Science & Environment

Solar flares on dwarf stars could threaten alien life

Solar flare
Image caption The largest flares unlock streams of particles that could play havoc with planetary atmospheres

Red dwarf stars have surprisingly frequent flare-ups, scientists say, and these solar flares' effects could be deadly to life on nearby planets.

The largest flares unleash streams of particles that could play havoc with planets' atmospheres - or inhabitants.

A study of 200,000 red dwarfs - the most common type of star in our galaxy - turned up many flares of all sizes.

Scientists at the American Astronomical Society meeting said that could pose a risk to any life orbiting dwarfs.

The result is particularly relevant given the recent discovery that the Universe hosts three times as many red dwarf stars than previously thought.

So while the number of exoplanets is rising rapidly, with an implicit hope to find planets with conditions suitable for life, many questions remain about the very long-term habitability that the Earth has enjoyed.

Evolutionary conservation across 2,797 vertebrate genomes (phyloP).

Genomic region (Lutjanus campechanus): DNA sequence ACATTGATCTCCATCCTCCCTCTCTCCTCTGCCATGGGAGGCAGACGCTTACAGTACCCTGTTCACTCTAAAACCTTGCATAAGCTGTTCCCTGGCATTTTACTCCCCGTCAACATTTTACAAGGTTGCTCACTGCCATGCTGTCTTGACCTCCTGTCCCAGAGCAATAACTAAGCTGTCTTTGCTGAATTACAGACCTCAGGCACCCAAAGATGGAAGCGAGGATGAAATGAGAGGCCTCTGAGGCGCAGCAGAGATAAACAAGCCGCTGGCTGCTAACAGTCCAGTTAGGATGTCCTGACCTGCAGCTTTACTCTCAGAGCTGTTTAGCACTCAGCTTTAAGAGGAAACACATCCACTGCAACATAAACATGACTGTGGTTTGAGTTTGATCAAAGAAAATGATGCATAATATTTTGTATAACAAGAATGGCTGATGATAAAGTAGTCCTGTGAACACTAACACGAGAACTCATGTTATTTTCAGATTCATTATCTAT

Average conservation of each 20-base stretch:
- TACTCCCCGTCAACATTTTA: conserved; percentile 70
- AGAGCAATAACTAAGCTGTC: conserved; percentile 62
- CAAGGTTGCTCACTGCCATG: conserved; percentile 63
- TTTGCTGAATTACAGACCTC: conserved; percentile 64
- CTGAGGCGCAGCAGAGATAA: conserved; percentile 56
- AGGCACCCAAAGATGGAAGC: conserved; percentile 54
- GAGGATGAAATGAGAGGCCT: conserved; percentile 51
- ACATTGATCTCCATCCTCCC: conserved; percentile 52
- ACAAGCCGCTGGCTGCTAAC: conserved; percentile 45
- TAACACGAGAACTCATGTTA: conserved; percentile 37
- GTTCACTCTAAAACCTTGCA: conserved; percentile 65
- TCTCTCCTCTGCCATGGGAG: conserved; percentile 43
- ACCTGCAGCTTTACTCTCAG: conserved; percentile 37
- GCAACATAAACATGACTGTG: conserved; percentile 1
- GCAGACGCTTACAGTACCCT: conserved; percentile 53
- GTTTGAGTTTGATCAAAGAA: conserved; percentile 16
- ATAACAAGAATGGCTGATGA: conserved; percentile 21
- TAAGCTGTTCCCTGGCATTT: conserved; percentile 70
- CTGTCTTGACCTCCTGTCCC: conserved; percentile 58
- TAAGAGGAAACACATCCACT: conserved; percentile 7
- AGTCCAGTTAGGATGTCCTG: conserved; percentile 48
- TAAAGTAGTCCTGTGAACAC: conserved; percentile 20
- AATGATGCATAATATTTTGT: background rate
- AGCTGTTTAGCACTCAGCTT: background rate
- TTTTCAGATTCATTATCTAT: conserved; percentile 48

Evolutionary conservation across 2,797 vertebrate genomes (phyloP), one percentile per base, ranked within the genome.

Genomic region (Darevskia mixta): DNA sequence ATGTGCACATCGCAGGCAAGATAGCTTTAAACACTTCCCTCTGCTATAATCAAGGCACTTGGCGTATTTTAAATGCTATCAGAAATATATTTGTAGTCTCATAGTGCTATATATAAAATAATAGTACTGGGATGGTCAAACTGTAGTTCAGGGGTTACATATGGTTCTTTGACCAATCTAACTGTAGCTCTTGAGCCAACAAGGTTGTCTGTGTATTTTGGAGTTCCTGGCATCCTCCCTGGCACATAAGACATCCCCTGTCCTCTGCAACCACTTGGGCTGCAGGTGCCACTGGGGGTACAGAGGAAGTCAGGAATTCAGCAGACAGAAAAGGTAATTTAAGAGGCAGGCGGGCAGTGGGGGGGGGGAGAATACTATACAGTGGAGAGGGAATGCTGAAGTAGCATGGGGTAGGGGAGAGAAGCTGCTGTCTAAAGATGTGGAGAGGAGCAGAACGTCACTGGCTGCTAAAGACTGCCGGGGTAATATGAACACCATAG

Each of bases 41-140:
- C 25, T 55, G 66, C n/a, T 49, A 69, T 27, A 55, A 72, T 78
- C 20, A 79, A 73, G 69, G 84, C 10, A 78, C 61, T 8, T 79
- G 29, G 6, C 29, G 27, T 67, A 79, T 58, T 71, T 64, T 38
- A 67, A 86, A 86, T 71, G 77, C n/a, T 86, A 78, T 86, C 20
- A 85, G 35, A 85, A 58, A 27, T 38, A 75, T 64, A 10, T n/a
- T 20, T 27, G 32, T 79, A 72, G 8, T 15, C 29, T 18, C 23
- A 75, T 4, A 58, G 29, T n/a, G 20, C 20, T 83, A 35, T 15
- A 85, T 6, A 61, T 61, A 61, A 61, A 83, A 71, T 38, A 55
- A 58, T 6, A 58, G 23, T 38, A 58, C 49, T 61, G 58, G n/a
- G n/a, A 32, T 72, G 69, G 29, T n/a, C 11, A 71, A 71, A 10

Small danger

Solar flares unleash bright flashes of light of almost every colour, along with streams of charged particles.

High-energy protons from a flare, for example, can react with atmospheres to destroy ozone, making a planet that had an atmosphere susceptible to strong ultraviolet rays that are known to damage DNA.

"[A large flare] can have drastic and long-lasting effects on a surrounding planet's atmosphere," Adam Kowalski, the University of Washington astronomer presenting the results, told BBC News.

"You want to understand how often these large flares happen: once a month, a year a millennium?"

To that end, Mr Kowalski and his colleagues pored through data from the Hubble Space Telescope, studying a small region of sky 250 times over the course of seven nights.

The region, toward the centre of the galaxy, contains over 200,000 stars.

During that short time, the team saw over 100 high-energy flares, some of enormous intensity, changing the brightness of the star briefly by as much as 10%.

Geoff Marcy, an exoplanet expert from the University of California, Berkeley, said that was an exceptional increase.

"Such powerful flares bode ill for any possible biology, life, on any planet that happens to be close to that flaring star."

"It's extraordinary to think that the most numerous stars, the smallest ones in our galaxy, pose this threat to life."

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